How to Defend Yourself in Court Without a Lawyer

By Yvonne Van Damme

If you have been arrested or just have to face a judge in traffic court, you usually have the option to represent yourself. The term for defending yourself in court without an attorney is "pro se." It's easiest to defend yourself in small claims court or in a civil trial versus a criminal trial. Defending yourself in a criminal trial is not recommended as the laws are complex, and, ultimately, the stakes are higher.

Go to the courthouse and pick up the necessary paperwork, including the pre-printed documents for answering the complaint and filing your defense. Most court clerks will provide the pre-printed forms for you to fill out. You may also be able to download the forms from the court's website.

Fill out your response to the charges. Depending on the case, you may have additional paperwork to fill out. Make copies of all of the documents that will go into your case file.

File the documents with the court clerk. Each court has different filing procedures and fees. Make sure that the court clerk stamps the documents with the official date and court stamp. Once you have filed the paperwork, the clerk will create your case file. It will take up to a week or two for the file to be created and available for viewing.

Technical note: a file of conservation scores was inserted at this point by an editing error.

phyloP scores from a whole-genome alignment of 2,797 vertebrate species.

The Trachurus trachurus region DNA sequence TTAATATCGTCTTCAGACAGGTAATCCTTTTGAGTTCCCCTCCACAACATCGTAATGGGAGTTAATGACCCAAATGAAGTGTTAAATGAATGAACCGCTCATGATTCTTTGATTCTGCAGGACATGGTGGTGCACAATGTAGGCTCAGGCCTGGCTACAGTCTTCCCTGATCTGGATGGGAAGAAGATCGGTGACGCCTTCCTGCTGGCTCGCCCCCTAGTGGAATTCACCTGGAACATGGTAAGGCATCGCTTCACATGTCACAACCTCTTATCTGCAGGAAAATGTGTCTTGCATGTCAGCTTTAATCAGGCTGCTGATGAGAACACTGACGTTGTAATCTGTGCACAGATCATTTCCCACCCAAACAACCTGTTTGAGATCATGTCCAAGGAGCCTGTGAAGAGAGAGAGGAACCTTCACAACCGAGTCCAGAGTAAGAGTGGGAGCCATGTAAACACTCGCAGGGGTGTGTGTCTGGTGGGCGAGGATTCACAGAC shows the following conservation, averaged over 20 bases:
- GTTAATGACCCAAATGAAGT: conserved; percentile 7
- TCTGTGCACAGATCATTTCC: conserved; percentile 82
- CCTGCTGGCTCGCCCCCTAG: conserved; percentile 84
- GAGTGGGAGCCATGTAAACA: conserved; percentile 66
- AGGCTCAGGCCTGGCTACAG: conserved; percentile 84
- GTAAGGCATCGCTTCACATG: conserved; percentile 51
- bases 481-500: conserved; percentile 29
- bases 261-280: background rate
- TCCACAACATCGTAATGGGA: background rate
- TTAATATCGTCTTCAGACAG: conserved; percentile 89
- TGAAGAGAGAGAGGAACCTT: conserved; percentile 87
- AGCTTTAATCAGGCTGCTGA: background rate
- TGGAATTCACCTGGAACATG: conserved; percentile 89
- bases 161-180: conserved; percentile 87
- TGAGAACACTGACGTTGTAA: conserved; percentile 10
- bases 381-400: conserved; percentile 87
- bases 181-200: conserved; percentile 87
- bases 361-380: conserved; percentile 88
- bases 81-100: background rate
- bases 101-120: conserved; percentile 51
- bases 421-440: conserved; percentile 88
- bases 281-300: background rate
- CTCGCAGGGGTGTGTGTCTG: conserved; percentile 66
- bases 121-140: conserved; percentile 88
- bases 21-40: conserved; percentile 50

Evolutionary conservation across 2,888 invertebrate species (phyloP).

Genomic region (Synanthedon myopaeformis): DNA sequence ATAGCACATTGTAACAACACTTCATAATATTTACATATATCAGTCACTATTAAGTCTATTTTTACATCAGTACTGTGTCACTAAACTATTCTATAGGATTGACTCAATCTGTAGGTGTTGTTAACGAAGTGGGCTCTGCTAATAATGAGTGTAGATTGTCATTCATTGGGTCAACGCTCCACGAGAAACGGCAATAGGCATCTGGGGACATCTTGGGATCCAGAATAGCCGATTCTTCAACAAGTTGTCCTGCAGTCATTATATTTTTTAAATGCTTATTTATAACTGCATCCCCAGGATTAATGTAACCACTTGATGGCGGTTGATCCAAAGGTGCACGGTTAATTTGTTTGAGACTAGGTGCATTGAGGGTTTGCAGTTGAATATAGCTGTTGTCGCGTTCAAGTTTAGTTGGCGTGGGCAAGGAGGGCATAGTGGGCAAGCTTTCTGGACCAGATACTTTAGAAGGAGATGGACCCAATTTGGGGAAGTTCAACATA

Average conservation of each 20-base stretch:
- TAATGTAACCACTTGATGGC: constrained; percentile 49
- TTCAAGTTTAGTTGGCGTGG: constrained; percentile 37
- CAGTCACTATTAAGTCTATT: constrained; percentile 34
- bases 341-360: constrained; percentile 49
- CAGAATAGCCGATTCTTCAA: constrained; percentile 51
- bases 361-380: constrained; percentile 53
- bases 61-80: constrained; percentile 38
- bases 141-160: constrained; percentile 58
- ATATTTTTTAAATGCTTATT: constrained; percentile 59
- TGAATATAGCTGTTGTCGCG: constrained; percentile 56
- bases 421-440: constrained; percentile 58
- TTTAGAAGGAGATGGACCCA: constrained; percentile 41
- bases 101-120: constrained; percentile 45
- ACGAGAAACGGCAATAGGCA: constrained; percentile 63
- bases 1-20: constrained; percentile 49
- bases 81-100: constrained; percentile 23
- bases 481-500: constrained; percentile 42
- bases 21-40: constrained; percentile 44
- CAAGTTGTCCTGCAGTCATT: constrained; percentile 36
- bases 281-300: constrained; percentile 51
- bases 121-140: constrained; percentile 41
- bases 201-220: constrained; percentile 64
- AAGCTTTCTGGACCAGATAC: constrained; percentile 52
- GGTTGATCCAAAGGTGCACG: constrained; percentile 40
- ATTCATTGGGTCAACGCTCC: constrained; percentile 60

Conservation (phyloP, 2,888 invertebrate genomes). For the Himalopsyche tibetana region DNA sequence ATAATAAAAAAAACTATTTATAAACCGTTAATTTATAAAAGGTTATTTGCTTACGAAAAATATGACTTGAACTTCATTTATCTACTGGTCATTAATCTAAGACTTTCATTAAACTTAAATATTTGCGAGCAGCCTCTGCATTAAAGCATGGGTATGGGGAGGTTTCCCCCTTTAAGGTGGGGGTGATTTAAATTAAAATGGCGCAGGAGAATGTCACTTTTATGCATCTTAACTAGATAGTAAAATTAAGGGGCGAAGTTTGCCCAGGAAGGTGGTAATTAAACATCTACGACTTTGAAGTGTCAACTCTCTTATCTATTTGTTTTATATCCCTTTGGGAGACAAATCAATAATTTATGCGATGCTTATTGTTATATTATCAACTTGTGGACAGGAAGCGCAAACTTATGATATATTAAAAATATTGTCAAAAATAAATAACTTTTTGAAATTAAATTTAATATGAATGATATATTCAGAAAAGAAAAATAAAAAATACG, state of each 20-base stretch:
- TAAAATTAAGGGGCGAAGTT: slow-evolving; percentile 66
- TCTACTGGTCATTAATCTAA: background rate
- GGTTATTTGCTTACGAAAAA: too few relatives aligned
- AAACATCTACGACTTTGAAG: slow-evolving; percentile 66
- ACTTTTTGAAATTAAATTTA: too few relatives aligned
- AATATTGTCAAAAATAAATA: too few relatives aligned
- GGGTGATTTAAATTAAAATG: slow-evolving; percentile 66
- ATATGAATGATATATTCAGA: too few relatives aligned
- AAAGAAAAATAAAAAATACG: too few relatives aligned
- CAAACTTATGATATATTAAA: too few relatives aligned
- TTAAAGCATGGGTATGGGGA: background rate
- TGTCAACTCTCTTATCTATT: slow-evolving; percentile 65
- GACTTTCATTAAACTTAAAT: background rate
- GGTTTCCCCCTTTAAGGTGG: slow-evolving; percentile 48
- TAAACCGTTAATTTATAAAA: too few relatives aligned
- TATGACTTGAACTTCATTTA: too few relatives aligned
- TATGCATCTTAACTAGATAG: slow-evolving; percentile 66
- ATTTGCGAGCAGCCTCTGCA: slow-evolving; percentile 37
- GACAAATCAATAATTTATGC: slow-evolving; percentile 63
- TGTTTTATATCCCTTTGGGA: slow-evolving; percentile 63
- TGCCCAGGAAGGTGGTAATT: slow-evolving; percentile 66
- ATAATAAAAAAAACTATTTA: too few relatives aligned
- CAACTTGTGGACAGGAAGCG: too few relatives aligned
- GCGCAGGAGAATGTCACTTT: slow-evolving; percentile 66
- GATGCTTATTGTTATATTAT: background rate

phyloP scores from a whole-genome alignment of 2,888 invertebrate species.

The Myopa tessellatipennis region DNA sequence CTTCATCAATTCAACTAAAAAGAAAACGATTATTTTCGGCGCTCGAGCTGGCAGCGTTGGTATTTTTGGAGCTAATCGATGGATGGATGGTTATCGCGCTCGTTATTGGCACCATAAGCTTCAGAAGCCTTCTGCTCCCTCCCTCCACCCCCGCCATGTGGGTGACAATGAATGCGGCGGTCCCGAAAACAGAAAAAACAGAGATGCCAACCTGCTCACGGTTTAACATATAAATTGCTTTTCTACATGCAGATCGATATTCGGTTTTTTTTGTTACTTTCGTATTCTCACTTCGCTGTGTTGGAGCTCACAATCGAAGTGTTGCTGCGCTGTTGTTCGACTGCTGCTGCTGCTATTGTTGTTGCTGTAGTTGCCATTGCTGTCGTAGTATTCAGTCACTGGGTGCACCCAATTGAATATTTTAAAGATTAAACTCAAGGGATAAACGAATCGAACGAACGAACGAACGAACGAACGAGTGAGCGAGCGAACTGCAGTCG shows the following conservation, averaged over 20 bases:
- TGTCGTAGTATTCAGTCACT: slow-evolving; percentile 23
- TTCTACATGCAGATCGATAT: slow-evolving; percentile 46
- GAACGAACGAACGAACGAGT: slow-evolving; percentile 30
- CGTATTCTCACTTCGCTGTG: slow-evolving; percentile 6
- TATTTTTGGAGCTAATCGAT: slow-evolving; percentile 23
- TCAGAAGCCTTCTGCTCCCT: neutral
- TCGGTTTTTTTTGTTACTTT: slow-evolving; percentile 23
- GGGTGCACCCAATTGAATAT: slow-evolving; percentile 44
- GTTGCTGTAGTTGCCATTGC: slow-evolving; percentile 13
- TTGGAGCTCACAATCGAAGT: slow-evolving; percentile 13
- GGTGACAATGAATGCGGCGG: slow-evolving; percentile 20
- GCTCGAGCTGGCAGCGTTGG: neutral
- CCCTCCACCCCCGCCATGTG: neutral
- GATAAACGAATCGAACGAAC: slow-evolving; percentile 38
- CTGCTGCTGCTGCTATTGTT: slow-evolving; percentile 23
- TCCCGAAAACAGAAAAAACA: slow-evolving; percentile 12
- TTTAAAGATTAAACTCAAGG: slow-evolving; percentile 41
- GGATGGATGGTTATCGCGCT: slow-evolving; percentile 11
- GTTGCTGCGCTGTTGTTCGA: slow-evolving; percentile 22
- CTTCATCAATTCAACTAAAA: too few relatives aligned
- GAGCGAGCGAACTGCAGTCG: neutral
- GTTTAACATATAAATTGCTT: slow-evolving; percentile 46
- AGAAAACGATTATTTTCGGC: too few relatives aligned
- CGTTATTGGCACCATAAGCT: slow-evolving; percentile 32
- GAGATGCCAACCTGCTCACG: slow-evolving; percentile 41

Obtain copies of the evidence that will be used against you from the prosecution. The process of gathering that evidence is called discovery. You are entitled to have a copy of this since you are working as your own attorney.

Prepare for trial, depending on the type of court case. Read over the evidence and prepare your defense to the charges. Bring copies and any evidence that you have. In addition, prepare an opening and closing statement for the judge and/or jury.

About the Author

Yvonne Van Damme is a freelance writer based in Seattle. She has been writing for several years with a focus on criminal justice and legal topics. In addition to various websites, she has been published in several academic journals. Van Damme holds a Bachelor of Arts in law, society and justice and sociology from the University of Washington.

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